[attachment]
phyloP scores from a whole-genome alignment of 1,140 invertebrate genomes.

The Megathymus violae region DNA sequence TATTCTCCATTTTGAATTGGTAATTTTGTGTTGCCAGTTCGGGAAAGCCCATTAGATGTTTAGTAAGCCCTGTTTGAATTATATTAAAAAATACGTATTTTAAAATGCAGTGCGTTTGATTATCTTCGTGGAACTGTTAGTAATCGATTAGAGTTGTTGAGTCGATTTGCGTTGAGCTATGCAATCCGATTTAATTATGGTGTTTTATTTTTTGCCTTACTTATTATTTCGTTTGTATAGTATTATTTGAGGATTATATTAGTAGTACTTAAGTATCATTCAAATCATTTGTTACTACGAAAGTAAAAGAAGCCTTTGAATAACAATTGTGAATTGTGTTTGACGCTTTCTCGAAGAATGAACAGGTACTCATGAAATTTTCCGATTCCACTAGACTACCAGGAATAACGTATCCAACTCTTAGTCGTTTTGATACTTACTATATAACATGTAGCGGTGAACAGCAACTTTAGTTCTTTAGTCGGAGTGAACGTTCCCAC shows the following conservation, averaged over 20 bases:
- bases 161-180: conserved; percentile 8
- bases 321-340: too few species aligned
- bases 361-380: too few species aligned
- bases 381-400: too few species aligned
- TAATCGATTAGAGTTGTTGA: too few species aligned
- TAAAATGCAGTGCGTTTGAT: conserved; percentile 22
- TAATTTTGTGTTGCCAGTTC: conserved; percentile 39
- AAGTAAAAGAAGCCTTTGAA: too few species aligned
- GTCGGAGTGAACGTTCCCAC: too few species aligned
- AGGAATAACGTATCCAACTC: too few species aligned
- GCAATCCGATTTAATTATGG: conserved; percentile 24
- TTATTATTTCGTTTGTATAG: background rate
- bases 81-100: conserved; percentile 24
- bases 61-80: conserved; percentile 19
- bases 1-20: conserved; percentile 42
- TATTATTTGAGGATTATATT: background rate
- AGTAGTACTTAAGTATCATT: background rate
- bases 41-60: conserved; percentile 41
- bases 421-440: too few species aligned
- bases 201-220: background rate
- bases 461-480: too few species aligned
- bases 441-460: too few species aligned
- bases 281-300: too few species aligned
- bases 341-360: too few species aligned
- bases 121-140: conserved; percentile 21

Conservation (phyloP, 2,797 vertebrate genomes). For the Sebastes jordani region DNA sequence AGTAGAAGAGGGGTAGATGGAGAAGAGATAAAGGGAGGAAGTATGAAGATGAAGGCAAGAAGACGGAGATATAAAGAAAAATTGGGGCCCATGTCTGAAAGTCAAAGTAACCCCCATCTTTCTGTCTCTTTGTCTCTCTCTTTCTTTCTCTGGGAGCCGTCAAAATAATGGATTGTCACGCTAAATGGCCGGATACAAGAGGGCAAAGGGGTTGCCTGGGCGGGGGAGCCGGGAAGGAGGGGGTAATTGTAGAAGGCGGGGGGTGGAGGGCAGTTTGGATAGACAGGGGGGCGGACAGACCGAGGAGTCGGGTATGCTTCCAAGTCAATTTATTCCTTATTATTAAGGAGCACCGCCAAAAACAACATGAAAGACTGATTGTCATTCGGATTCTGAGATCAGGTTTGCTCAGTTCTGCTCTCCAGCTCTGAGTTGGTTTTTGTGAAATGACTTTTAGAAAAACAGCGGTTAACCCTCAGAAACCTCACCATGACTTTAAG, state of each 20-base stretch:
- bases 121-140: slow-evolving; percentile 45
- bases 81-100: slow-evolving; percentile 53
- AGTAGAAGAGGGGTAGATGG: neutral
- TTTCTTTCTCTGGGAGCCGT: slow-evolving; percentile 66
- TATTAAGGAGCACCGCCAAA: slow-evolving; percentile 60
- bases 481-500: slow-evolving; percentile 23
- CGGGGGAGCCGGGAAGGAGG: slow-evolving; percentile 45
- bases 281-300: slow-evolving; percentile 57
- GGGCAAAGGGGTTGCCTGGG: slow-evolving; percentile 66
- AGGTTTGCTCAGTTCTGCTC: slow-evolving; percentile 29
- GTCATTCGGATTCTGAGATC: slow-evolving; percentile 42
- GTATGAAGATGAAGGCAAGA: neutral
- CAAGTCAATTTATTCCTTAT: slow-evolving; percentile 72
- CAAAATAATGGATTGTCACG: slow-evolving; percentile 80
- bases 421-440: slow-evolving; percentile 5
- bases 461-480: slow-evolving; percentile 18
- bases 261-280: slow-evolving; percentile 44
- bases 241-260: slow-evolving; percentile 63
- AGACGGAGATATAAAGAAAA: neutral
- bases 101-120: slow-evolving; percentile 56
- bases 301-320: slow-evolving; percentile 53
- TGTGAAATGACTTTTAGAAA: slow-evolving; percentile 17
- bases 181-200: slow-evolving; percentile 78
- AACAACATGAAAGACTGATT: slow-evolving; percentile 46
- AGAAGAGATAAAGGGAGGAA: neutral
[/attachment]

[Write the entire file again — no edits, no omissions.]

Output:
phyloP scores from a whole-genome alignment of 1,140 invertebrate genomes.

The Megathymus violae region DNA sequence TATTCTCCATTTTGAATTGGTAATTTTGTGTTGCCAGTTCGGGAAAGCCCATTAGATGTTTAGTAAGCCCTGTTTGAATTATATTAAAAAATACGTATTTTAAAATGCAGTGCGTTTGATTATCTTCGTGGAACTGTTAGTAATCGATTAGAGTTGTTGAGTCGATTTGCGTTGAGCTATGCAATCCGATTTAATTATGGTGTTTTATTTTTTGCCTTACTTATTATTTCGTTTGTATAGTATTATTTGAGGATTATATTAGTAGTACTTAAGTATCATTCAAATCATTTGTTACTACGAAAGTAAAAGAAGCCTTTGAATAACAATTGTGAATTGTGTTTGACGCTTTCTCGAAGAATGAACAGGTACTCATGAAATTTTCCGATTCCACTAGACTACCAGGAATAACGTATCCAACTCTTAGTCGTTTTGATACTTACTATATAACATGTAGCGGTGAACAGCAACTTTAGTTCTTTAGTCGGAGTGAACGTTCCCAC shows the following conservation, averaged over 20 bases:
- bases 161-180: conserved; percentile 8
- bases 321-340: too few species aligned
- bases 361-380: too few species aligned
- bases 381-400: too few species aligned
- TAATCGATTAGAGTTGTTGA: too few species aligned
- TAAAATGCAGTGCGTTTGAT: conserved; percentile 22
- TAATTTTGTGTTGCCAGTTC: conserved; percentile 39
- AAGTAAAAGAAGCCTTTGAA: too few species aligned
- GTCGGAGTGAACGTTCCCAC: too few species aligned
- AGGAATAACGTATCCAACTC: too few species aligned
- GCAATCCGATTTAATTATGG: conserved; percentile 24
- TTATTATTTCGTTTGTATAG: background rate
- bases 81-100: conserved; percentile 24
- bases 61-80: conserved; percentile 19
- bases 1-20: conserved; percentile 42
- TATTATTTGAGGATTATATT: background rate
- AGTAGTACTTAAGTATCATT: background rate
- bases 41-60: conserved; percentile 41
- bases 421-440: too few species aligned
- bases 201-220: background rate
- bases 461-480: too few species aligned
- bases 441-460: too few species aligned
- bases 281-300: too few species aligned
- bases 341-360: too few species aligned
- bases 121-140: conserved; percentile 21

Conservation (phyloP, 2,797 vertebrate genomes). For the Sebastes jordani region DNA sequence AGTAGAAGAGGGGTAGATGGAGAAGAGATAAAGGGAGGAAGTATGAAGATGAAGGCAAGAAGACGGAGATATAAAGAAAAATTGGGGCCCATGTCTGAAAGTCAAAGTAACCCCCATCTTTCTGTCTCTTTGTCTCTCTCTTTCTTTCTCTGGGAGCCGTCAAAATAATGGATTGTCACGCTAAATGGCCGGATACAAGAGGGCAAAGGGGTTGCCTGGGCGGGGGAGCCGGGAAGGAGGGGGTAATTGTAGAAGGCGGGGGGTGGAGGGCAGTTTGGATAGACAGGGGGGCGGACAGACCGAGGAGTCGGGTATGCTTCCAAGTCAATTTATTCCTTATTATTAAGGAGCACCGCCAAAAACAACATGAAAGACTGATTGTCATTCGGATTCTGAGATCAGGTTTGCTCAGTTCTGCTCTCCAGCTCTGAGTTGGTTTTTGTGAAATGACTTTTAGAAAAACAGCGGTTAACCCTCAGAAACCTCACCATGACTTTAAG, state of each 20-base stretch:
- bases 121-140: slow-evolving; percentile 45
- bases 81-100: slow-evolving; percentile 53
- AGTAGAAGAGGGGTAGATGG: neutral
- TTTCTTTCTCTGGGAGCCGT: slow-evolving; percentile 66
- TATTAAGGAGCACCGCCAAA: slow-evolving; percentile 60
- bases 481-500: slow-evolving; percentile 23
- CGGGGGAGCCGGGAAGGAGG: slow-evolving; percentile 45
- bases 281-300: slow-evolving; percentile 57
- GGGCAAAGGGGTTGCCTGGG: slow-evolving; percentile 66
- AGGTTTGCTCAGTTCTGCTC: slow-evolving; percentile 29
- GTCATTCGGATTCTGAGATC: slow-evolving; percentile 42
- GTATGAAGATGAAGGCAAGA: neutral
- CAAGTCAATTTATTCCTTAT: slow-evolving; percentile 72
- CAAAATAATGGATTGTCACG: slow-evolving; percentile 80
- bases 421-440: slow-evolving; percentile 5
- bases 461-480: slow-evolving; percentile 18
- bases 261-280: slow-evolving; percentile 44
- bases 241-260: slow-evolving; percentile 63
- AGACGGAGATATAAAGAAAA: neutral
- bases 101-120: slow-evolving; percentile 56
- bases 301-320: slow-evolving; percentile 53
- TGTGAAATGACTTTTAGAAA: slow-evolving; percentile 17
- bases 181-200: slow-evolving; percentile 78
- AACAACATGAAAGACTGATT: slow-evolving; percentile 46
- AGAAGAGATAAAGGGAGGAA: neutral